Wills aren’t what they used to be…
15 April 2016 by Diane Rudd
These days Wills are mainly concerned with the disposal of assets, appointing Executors and perhaps Guardians for children but it has not always been like this. Many famous – or infamous – people have used Wills to try to make a point or to affect how they may be remembered. One example of this is Adolf Hitler’s Will, which he made the day before he committed suicide.
The Will appointed an Executor (Martin Borman) and left assets to his housekeeper, an art gallery and the Nazi Party. The Will also settled scores, for example expelling Hermann Göring and Heinrich Himmler from the party and sacking them from all offices, the latter because Himmler had attempted to negotiate peace with the Allies. Hitler also named Admiral Karl Dönitz his successor and appointed other to Cabinet positions.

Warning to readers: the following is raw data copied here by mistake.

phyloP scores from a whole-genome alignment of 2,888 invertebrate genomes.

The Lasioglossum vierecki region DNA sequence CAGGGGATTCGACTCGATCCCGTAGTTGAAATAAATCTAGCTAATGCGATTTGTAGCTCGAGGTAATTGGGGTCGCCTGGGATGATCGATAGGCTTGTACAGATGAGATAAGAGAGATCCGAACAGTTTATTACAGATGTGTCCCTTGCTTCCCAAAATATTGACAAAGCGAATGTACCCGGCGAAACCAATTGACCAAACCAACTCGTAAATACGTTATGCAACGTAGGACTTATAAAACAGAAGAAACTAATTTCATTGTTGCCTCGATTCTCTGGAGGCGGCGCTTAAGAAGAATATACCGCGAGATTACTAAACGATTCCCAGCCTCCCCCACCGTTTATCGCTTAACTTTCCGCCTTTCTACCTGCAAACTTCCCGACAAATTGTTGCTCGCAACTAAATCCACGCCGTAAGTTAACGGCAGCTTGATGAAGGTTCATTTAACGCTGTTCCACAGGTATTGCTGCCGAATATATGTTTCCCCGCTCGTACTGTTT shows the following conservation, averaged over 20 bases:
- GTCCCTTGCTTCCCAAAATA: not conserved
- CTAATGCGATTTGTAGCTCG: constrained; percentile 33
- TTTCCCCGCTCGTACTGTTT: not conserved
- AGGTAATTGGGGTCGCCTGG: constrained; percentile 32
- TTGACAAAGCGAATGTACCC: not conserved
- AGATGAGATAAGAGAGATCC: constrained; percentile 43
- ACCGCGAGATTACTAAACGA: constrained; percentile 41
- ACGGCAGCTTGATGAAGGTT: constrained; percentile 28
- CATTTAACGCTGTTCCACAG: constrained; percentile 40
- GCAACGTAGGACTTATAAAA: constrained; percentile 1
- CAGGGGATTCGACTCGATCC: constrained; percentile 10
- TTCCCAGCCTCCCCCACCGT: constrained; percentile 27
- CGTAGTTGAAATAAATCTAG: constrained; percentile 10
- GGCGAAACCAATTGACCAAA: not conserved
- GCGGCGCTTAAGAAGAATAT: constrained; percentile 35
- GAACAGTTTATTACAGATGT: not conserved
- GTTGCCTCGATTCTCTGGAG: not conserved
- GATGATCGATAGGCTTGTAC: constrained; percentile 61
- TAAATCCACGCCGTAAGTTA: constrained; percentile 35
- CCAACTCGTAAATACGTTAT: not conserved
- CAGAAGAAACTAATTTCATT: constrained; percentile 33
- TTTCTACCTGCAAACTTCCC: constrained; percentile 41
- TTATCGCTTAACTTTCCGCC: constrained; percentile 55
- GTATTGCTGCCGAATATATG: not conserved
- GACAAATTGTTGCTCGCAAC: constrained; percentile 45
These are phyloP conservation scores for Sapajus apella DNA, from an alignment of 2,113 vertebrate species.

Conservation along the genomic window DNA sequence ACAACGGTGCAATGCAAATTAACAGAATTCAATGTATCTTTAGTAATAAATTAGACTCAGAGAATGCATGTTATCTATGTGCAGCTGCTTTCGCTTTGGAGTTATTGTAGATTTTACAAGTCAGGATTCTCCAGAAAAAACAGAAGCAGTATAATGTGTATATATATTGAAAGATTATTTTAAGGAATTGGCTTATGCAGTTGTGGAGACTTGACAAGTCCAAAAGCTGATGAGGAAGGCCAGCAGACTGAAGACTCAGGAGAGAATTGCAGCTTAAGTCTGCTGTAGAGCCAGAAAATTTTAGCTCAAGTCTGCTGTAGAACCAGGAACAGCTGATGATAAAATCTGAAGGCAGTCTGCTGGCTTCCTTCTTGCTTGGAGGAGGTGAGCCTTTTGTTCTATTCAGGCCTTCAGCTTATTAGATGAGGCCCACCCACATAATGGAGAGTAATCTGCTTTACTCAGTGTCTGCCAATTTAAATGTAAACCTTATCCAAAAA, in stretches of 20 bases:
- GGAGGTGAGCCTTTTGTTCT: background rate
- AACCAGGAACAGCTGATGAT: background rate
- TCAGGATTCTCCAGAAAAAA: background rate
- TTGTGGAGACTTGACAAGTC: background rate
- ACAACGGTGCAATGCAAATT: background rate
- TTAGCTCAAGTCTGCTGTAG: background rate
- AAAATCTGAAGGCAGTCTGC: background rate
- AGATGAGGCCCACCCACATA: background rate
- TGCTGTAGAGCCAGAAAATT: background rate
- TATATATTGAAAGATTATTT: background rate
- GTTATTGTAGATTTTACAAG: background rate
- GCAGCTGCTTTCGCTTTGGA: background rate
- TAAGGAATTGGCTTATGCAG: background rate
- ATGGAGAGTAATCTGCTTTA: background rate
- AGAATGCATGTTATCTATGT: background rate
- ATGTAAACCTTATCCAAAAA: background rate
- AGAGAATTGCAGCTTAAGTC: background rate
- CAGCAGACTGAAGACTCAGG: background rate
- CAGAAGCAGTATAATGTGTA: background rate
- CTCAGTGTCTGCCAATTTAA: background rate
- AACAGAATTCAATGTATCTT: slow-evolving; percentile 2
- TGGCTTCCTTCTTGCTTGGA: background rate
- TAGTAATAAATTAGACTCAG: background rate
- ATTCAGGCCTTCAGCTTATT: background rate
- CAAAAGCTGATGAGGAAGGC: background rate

Hitler also thanked the German people for their support, and also seemed to want to use the Will as an attempt to speak to the future. He claimed he had not wanted war in 1939 and expressed hope that the Nazi movement would rise again, which thankfully has never occurred.
Hitler’s Will contrasts with that of England’s King John who signed the Magna Carta and which is the first original Will we have of a British King or Queen. This Will has a section referring to distributing to the poor and also religious houses for the salvation of his soul. The Will also placed a curse on anybody who “infringed arrangements”.
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